With more construction activity comes heightened economic growth, more jobs and more prosperity for everyone, right? This is certainly true, but there is also a dark side to the building boom our nation is experiencing: more construction-related injuries and deaths.
A fine of $9,800 was issued by the Occupational Safety and Health Administration to Francis J. Palo, Inc., a Pennsylvania contractor, for two serious safety violations. A bridge collapsed in June and injured two workers. The contractor is contesting the violations and the fine.
For the first time in 25 years, the Occupational Health and Safety Administration will start issuing higher fines for companies that are cited for workplace violations. The current fines are relative to the consumer price index from 1990.
Over the last century, workers have been increasingly protected by laws with regard to rights and safety. Today, workers have a high expectation of safety. Even in dangerous industries, employers have to work with employees to ensure safety measures are enacted, and workers who are hurt on the job have legal options for seeking compensation and coverage of expenses.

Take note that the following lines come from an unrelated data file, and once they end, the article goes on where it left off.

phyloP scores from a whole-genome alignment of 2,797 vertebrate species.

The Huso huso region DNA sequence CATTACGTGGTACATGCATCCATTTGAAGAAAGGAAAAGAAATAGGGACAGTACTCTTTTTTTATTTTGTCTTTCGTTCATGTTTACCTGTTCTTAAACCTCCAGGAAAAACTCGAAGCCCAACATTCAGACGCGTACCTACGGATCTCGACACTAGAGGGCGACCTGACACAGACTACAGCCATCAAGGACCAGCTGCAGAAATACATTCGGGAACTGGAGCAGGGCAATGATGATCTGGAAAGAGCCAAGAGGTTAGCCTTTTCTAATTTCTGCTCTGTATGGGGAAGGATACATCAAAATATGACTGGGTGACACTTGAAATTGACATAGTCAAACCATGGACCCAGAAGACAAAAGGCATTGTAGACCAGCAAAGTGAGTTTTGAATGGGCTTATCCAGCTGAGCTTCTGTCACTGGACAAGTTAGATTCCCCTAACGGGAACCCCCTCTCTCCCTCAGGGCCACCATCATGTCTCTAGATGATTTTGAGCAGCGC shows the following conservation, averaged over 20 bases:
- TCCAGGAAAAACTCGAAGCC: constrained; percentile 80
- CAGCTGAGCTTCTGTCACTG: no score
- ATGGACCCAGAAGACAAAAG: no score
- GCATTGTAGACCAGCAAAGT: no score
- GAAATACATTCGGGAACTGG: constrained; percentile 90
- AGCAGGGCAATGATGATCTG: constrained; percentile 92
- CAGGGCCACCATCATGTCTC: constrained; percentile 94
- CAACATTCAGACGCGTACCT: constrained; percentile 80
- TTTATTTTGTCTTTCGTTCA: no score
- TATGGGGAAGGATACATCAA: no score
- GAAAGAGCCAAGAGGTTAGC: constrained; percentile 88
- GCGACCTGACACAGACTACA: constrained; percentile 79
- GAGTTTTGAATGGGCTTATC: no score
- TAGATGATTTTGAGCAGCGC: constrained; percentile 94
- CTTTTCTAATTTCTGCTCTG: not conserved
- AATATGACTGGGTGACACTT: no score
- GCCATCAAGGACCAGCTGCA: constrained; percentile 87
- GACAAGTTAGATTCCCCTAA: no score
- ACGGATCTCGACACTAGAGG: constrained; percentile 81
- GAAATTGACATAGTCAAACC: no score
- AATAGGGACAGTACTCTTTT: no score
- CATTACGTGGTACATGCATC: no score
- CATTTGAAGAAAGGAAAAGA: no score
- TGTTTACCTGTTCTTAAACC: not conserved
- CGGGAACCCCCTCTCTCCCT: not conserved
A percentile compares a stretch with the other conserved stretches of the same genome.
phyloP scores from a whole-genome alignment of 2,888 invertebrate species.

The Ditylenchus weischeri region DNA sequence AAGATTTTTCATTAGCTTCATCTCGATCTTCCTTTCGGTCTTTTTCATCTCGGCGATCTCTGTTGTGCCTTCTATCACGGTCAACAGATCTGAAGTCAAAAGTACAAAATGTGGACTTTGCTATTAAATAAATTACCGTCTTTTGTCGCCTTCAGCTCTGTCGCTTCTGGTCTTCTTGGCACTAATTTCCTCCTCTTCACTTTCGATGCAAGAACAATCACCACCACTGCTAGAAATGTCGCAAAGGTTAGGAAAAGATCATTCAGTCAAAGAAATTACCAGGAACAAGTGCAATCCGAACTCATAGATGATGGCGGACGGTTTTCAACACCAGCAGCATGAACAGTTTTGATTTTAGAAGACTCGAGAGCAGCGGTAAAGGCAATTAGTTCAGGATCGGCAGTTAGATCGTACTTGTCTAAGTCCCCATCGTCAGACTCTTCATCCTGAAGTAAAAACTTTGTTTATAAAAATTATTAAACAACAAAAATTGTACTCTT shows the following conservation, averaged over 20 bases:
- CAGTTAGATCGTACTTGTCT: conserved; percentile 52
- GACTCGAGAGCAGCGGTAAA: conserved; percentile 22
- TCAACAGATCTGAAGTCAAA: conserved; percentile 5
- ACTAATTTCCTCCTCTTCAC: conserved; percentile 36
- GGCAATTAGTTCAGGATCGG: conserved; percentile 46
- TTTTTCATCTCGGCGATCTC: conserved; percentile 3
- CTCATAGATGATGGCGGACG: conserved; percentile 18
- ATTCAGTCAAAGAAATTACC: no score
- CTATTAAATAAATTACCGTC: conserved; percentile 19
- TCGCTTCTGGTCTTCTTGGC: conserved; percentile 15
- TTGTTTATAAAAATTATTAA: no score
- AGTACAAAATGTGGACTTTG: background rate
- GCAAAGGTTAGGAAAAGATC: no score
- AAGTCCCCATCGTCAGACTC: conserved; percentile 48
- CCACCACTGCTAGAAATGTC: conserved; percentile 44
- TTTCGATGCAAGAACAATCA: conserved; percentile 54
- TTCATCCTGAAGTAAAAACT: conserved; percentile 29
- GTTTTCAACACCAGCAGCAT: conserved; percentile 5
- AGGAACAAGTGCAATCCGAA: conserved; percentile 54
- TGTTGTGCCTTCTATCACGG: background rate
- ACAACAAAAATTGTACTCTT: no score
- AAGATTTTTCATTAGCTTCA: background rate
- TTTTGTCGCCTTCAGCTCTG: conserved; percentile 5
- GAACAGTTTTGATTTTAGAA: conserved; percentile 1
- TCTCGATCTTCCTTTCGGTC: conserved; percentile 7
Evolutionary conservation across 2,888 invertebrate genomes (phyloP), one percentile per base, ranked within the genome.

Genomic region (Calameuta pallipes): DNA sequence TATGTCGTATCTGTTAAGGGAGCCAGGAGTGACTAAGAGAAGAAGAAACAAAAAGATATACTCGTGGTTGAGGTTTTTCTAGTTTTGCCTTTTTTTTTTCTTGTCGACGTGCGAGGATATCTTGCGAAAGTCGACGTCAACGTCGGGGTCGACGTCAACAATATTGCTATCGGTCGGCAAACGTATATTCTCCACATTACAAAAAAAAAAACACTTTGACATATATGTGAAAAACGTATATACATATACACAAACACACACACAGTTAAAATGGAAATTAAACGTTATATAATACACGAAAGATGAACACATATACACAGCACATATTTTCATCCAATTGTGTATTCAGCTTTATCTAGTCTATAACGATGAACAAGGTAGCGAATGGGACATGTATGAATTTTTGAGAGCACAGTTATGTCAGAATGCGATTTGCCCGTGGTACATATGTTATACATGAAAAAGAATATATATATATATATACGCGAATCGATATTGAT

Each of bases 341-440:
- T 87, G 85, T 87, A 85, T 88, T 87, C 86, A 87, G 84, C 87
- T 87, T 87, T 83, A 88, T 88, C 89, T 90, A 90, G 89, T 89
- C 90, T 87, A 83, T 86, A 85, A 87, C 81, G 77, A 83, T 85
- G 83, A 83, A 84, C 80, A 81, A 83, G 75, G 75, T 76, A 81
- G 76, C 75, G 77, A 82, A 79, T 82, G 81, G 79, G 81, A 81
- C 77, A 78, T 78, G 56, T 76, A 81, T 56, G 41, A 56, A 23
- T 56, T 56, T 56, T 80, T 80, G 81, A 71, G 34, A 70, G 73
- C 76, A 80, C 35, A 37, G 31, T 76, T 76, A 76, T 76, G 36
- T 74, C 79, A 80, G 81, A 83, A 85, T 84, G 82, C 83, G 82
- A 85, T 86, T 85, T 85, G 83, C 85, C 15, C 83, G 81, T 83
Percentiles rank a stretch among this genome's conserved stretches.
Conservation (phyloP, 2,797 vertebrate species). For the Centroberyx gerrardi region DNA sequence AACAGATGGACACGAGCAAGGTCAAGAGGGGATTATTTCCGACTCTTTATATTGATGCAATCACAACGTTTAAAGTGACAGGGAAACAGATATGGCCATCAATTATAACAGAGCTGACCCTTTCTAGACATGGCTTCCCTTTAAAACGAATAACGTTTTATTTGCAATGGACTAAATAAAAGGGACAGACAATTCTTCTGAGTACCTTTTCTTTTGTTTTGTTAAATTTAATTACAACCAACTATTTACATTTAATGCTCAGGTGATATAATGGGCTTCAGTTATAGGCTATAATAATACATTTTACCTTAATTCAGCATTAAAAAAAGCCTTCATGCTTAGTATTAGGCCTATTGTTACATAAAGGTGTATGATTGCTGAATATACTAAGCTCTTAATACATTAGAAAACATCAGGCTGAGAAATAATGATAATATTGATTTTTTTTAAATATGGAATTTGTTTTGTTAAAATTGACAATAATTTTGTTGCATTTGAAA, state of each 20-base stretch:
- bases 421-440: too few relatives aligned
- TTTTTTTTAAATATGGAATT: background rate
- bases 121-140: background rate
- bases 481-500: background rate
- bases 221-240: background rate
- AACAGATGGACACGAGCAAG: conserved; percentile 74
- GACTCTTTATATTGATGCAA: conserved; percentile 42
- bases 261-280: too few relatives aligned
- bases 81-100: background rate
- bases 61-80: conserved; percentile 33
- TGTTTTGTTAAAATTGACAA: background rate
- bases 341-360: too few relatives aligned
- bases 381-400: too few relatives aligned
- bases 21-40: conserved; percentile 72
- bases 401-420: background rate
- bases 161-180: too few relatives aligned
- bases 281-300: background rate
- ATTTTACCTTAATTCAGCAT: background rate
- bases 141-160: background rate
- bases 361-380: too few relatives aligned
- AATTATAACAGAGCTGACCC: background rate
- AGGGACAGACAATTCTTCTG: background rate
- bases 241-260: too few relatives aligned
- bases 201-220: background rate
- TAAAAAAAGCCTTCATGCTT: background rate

An analysis of how people are injured on the job draws public awareness to dangerous work conditions. The information also focuses the attention of Pennsylvania and federal government regulators, like the Occupational Safety and Health Administration, on safety hazards and solutions.
Many people associate workers' compensation claims with on-the-job injuries. Benefits are also available for Philadelphia County families whose loved ones die in workplace accidents. Benefits help survivors recover from financial hardships like funeral costs, accident-related medical expenses and wage losses.
In a tragic example of an ordinary workday turned bad, three contractors received injuries when Pennsylvania's Ridgeway Bridge on U.S. Route 219 collapsed on June 18. Reports about the collapse began to circulate at around 2 p.m., many of them citing multiple injuries at the scene of the accident. A spokesperson with the contracting company later confirmed three workers were injured, one of them a company employee and two others identified as subcontractors.
The idea of someone backing over another person seems absurd, but unfortunately it does happen -- especially on construction sites and among professional drivers. Even more tragically, these accidents cause dozens of fatalities every year.